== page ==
Last Saturday we had the good fortune to attend the matinee performance of New Adventure 's (Matthew Bourne's) Dorian Gray which premiered at this year's Edinburgh International Festival. I should preface this with the note that I am a Matthew Bourne fan. I have enjoyed his Car Man , Nutcracker! , and Edward Scissorhands immensely, and my family also has seen Play Without Words , which they say was fabulous. I am also a huge fan of Oscar Wilde - The Portrait of Dorian Gray is one of my all time favorite works so, naturally, I had high expectations of this production. For the most part it lived up to them. Mr Bourne has chosen to update the story, placing it in the present and drawing on the 'culture of celebrity' to highlight Dorian's narcissistic nature. This works extremely well and contributes mightily to the communication of the story's themes of 'the monster within'. It also makes the story extremely relevant and commanding. This is no &#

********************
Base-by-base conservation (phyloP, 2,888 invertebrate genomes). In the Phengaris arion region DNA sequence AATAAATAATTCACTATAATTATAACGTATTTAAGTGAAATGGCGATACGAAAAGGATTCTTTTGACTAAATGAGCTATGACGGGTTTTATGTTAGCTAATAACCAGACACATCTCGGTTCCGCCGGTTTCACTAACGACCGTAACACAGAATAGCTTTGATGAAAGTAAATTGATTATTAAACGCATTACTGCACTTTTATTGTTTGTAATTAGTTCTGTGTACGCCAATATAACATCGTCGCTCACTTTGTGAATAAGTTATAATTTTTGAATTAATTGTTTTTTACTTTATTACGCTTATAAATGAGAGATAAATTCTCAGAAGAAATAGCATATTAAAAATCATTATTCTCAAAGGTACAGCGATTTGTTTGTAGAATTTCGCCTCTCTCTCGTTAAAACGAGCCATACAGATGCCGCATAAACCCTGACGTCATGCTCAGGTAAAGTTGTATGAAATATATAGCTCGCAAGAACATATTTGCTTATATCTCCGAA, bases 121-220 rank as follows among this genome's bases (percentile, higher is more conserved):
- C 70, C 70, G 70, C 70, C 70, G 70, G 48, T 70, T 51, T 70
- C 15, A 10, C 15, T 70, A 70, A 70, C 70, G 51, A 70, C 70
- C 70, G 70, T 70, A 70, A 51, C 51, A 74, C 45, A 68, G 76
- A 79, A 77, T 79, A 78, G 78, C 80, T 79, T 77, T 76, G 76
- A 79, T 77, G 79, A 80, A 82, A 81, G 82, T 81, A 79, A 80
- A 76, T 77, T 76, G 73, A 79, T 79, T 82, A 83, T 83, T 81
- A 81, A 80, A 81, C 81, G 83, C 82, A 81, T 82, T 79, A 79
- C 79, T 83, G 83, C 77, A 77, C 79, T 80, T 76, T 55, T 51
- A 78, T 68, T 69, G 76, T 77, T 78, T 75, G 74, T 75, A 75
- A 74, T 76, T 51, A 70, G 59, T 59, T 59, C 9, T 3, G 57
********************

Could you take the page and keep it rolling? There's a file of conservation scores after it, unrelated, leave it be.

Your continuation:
Getting New Classical Music Heard

Earlier I wrote about Kenneth Fuchs, a modern classical music composer, and the struggles he has getting his music heard. William Weir , of the Chicago Tribute has written about Mr Fuchs again, with more information on his struggles. Mr Weir mentions after writing a piece, there is a great deal more work to be done - so much so it's almost a full time job. A number of interesting ideas are presented on other avenues people use to get their works heard, but it all boils down to this - getting one's music played is the composer's responsibility. That said, there are a dozen symphony orchestras currently looking at my first symphony and a half dozen quartets looking at my string quartet music. This doesn't mean I'll get played, but so far the responses have been mostly positive if not yet ready to make a commitment. Steve Heitzeg , an Emmy Award winner, has composed a new piece, Songs without Borders . It will be performed by the Daedalus Quartet at the 19